From the Archives: Master Menus for Multi-Unit Restaurant Companies
With most of the crew at the International Pizza Expo this week (visit SpeedLine at booth #421), we’re featuring this article on master menus from the archives.
Many chains use master corporate menus to control food cost and brand consistency. By standardizing menu offerings, recipes, and portions, restaurant chains protect their margins, deliver a consistent product across multiple locations. This streamlines IT operations.
Tastes can vary from one area to another. The leek-and-potato pizza that’s a hit in Oakland may not go over so well in Dallas. With regional differences in prices, coupons, and tastes, how do you put the concept of a corporate menu into practice?
A POS system with chain-friendly menu management tools will allow you to define a master menu. You can also tailor it to each region as needed. Head office staff can create and maintain one or two menu files to use across the entire chain or a region. This keeps the core of the menu consistent. It also ensures that PLU’s used for online ordering always match those in the store menus.
Curtis Stalnaker, director of IT and training at Godfather’s Pizza, has managed as many as 48 corporate locations using a single SpeedLine master menu. “We rely heavily on our ability to manage multiple locations in a single menu file,” he says. “It contributes a lot to the efficiency of our IT processes.”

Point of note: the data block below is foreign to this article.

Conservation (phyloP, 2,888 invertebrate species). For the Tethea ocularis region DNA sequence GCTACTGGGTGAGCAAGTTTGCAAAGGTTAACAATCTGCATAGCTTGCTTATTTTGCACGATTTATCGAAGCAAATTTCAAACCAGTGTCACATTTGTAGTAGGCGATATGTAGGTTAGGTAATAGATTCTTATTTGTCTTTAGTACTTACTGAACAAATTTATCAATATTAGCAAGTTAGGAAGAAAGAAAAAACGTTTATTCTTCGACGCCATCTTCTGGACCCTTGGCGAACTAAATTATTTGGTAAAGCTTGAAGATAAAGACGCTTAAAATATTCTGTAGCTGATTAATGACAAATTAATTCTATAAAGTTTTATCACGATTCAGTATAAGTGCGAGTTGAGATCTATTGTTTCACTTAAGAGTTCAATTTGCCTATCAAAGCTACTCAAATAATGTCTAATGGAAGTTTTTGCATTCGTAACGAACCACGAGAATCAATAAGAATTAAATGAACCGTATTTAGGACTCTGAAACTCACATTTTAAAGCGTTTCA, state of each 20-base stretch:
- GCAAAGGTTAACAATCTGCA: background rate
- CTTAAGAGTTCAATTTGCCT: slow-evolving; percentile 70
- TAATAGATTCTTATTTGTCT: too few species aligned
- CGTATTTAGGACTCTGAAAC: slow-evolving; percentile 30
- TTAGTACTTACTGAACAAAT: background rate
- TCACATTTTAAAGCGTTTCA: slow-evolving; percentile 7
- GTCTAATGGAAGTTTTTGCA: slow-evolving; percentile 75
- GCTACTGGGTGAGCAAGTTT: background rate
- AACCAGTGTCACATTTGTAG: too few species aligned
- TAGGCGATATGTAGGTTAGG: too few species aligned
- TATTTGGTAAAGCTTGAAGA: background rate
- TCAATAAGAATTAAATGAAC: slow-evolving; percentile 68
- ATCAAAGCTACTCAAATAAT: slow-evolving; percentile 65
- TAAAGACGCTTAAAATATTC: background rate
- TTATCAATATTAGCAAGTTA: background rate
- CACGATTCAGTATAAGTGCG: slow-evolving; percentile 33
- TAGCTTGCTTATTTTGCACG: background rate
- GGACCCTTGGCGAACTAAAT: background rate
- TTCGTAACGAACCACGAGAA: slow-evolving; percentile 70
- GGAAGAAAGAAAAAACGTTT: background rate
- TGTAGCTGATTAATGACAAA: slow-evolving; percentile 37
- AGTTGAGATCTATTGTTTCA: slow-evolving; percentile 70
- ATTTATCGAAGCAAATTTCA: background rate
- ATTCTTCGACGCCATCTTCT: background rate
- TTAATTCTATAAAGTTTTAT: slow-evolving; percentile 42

If you’re using SpeedLine POS, it’s easy to customize a single corporate menu to allow for different prices, coupons, and offerings at individual locations. Update: In SpeedLine 7.2 R400, the “Store Groups” feature was expanded to make it easy for virtually any element in the menu to be location-specific by simply selecting a check box. Adding new store groups was made much faster too.
Corporate menus are a powerful tool, and should be used with caution. Before distributing a menu across multiple locations, test it thoroughly at one or two stores. Some points to be aware of:
- POS software version. Stores should all be using same version of software that was used to create the menu.
- Back office settings like tax rates, print routes, and security rights. These are often set at the store level. But they may need to be changed to support a new corporate menu. Above store tools can help you manage back office software settings from head office. This is done by allowing you to push packages of pre-configured settings to the restaurants’ POS systems.
“Standardize as much as you can across locations,” advises Stalnaker. “We’re working towards standard sizes, pricing methods, coupons, and topping pricing. It’s hard work, but it’s worth the effort in the long run.” He gives one example of the payoff: “Corporate menus make it possible for us to use some of the deeper features offered by our POS, like inventory software, because all locations have the same recipes and units of measure.”
Find out more
Are you using a master menu for multiple locations? If not, what’s holding you back?